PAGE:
Believe me if all Muslims were to be half as vocal against jihadist terrorism as they are in condemning the U.S., ISIS and all other extremist groups would cease to exist.

By the way, in the U.S. Jews are 5 times as likely to to be victims of hate crimes than are Muslims, according to NBC News( Source:FBI report.). Where is the outcry?

Oh, that's different; Jewish blood is cheap.

12

 Dec 11, 2015 at 11:16 AM Anonymous Says:

Reply to #7  
Anonymous Says:

the Ultra-Orthodox community holds massive gatherings to protest the internet, but where are the gatherings protesting child sex abuse cover-ups?

i guess all Orthodox people who are abused brought it upon themselves.

In truth while over the top חרדים are against the פריצות on the Internet (as should we all be), what they truly fear is the ability of people talking freely about the immense amount of גניבה in the so called Frum Community, along with child molestation and those who freely enable it. Being anonymously able to speak the אמת publicly against the over the top חרדים without reprisal is what really frightens them, not the fact that they are steeped in dishonesty and child molestation.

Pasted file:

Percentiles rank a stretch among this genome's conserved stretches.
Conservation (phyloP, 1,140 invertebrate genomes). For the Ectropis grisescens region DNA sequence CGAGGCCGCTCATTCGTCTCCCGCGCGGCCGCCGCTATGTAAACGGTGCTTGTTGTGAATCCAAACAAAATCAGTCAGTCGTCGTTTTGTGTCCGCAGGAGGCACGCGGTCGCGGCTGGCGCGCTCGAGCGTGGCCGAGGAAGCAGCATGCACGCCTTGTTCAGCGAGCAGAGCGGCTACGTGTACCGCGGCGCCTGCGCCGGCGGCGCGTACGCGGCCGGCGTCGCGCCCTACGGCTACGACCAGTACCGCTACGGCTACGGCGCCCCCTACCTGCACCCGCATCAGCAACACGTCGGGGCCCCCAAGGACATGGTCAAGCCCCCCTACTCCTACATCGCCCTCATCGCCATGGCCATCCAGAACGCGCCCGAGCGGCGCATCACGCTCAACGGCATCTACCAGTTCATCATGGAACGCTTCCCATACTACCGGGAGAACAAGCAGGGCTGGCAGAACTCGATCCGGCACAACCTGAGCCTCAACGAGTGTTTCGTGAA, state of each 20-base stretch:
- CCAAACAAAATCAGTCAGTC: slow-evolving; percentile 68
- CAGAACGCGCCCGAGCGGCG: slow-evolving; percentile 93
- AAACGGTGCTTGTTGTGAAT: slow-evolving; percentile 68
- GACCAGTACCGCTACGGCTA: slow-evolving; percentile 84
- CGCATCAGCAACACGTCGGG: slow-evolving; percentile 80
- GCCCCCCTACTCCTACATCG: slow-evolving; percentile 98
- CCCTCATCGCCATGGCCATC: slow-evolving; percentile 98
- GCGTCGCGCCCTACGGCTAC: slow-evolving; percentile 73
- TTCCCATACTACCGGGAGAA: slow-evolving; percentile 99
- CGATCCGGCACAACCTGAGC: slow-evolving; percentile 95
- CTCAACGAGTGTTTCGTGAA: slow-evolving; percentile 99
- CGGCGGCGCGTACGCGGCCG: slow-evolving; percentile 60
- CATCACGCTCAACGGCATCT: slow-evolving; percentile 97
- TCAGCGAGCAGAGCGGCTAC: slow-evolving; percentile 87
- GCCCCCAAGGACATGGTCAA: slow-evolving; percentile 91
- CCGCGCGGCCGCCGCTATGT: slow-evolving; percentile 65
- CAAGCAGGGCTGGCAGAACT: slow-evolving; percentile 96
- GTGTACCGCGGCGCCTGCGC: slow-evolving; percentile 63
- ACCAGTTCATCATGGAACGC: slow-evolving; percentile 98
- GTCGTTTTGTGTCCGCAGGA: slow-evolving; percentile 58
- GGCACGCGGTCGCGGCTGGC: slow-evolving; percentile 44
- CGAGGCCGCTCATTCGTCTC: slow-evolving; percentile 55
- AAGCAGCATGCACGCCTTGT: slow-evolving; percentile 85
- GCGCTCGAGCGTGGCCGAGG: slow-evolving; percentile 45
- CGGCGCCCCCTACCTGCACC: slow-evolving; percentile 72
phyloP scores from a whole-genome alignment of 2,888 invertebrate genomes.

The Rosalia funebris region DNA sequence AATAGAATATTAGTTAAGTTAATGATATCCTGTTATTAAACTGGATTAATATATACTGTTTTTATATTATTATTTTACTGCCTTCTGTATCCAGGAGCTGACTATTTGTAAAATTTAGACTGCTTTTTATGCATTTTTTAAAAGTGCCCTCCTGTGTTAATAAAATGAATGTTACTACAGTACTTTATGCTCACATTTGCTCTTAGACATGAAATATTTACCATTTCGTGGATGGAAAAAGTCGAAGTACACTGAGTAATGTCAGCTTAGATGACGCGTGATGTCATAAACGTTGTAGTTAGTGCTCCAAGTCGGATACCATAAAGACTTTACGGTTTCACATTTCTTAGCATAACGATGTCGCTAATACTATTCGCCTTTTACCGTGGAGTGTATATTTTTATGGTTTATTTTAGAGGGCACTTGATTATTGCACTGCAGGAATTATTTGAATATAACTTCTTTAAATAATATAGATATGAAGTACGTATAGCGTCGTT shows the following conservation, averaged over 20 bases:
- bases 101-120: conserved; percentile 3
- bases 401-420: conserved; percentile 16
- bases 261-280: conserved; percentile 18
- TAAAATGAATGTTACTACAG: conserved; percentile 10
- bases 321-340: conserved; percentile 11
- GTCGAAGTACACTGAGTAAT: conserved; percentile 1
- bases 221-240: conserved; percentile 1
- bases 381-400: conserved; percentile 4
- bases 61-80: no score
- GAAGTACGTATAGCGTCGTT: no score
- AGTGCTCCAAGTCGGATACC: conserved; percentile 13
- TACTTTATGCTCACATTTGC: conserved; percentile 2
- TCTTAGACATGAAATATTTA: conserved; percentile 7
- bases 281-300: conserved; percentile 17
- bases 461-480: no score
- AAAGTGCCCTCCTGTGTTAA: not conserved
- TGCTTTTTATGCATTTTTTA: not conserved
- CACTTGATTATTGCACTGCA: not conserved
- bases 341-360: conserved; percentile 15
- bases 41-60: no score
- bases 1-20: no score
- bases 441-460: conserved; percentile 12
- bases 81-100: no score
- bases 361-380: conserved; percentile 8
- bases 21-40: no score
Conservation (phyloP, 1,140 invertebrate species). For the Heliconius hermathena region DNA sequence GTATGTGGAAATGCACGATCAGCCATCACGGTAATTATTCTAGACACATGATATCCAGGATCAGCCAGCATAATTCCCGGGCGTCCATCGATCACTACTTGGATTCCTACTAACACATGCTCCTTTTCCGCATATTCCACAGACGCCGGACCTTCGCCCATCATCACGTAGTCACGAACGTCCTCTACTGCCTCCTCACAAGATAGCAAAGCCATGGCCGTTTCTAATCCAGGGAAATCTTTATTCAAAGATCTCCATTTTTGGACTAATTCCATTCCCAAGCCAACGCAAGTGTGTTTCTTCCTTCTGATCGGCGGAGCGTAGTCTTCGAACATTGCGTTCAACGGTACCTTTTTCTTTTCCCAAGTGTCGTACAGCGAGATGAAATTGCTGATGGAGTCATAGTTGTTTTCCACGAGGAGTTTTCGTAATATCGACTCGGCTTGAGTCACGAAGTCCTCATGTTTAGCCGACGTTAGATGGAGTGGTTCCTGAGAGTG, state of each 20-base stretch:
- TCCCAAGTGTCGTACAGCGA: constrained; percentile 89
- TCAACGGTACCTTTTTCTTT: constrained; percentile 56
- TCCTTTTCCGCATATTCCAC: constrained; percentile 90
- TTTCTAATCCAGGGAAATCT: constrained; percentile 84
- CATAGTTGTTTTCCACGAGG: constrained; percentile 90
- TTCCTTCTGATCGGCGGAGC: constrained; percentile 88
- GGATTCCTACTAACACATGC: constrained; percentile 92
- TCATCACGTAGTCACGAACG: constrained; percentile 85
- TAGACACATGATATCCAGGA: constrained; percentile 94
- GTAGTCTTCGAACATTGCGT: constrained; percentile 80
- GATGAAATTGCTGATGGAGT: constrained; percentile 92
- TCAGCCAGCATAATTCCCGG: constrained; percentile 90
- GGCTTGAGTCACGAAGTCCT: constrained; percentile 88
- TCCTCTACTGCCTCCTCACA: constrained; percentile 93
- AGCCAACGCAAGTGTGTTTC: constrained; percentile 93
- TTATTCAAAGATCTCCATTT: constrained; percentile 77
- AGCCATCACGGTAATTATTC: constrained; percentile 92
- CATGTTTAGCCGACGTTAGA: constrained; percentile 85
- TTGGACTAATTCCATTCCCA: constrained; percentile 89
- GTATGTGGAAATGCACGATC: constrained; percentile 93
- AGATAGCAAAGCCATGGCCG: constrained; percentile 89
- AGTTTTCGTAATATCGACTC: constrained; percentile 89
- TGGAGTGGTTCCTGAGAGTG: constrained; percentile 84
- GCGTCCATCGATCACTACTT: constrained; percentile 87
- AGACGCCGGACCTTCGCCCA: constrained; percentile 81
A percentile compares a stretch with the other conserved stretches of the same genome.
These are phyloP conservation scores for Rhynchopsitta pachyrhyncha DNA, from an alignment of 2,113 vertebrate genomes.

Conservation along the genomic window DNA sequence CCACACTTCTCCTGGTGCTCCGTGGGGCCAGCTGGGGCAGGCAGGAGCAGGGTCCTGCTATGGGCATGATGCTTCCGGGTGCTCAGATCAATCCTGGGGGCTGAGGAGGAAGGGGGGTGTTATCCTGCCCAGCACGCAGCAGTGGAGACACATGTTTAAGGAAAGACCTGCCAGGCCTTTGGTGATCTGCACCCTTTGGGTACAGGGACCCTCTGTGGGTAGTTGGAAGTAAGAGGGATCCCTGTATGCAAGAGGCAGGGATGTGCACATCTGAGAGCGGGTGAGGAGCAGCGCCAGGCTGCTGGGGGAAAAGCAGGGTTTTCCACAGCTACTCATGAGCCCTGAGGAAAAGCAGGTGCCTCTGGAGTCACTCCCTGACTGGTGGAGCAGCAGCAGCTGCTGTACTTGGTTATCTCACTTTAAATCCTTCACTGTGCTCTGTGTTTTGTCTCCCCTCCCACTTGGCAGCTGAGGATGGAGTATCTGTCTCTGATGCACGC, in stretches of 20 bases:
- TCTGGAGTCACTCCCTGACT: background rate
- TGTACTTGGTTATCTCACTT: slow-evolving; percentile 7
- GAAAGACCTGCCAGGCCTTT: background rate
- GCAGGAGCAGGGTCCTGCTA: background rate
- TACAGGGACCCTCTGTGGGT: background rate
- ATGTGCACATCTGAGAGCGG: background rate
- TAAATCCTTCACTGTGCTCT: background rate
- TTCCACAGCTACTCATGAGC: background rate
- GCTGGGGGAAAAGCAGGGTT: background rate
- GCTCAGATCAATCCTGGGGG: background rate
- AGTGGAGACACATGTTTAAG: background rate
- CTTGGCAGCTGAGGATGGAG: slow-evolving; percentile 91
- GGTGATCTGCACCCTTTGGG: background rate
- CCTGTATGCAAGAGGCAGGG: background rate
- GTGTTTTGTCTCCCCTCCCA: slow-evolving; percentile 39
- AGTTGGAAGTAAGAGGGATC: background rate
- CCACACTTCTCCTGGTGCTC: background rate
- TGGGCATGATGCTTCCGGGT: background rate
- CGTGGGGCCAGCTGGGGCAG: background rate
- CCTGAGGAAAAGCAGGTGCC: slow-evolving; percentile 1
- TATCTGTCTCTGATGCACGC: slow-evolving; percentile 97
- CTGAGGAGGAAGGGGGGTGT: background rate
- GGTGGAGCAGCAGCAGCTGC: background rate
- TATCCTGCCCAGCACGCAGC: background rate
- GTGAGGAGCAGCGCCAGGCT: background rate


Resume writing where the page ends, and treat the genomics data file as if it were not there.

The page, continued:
13

 Dec 11, 2015 at 12:58 PM puppydogs Says:

Love it how they do the killing, beheading, raping etc yet they get to play victim. They have good PR.

14

 Dec 11, 2015 at 01:36 PM Esther Says:

Reply to #8  
CommonSense Says:

What are you talking about?

You listen to WABC all day....of course you don't hear decent Muslims. It doesn't fit their agenda.
If you'd listen to more enlightened stations you'd hear Muslims speaking out against these crimes all the time.

We don't need to hear a few media savvy Muslim spokes holes declaring how Islam is the religion of peace. We need to see massive demonstrations from Muslim's around the world decrying Muslim violence instead of embracing it.

15

 Dec 12, 2015 at 05:09 PM Anonymous Says:

Reply to #3  
yaakov doe Says:

The Muslim community brought this upon themselves for not speaking out against daily Muslim violence worldwide.

In the same way that the Jewish community in germany brought it upon themselves for not speaking out against what the Nazis considered jewish anti-german behavior.

16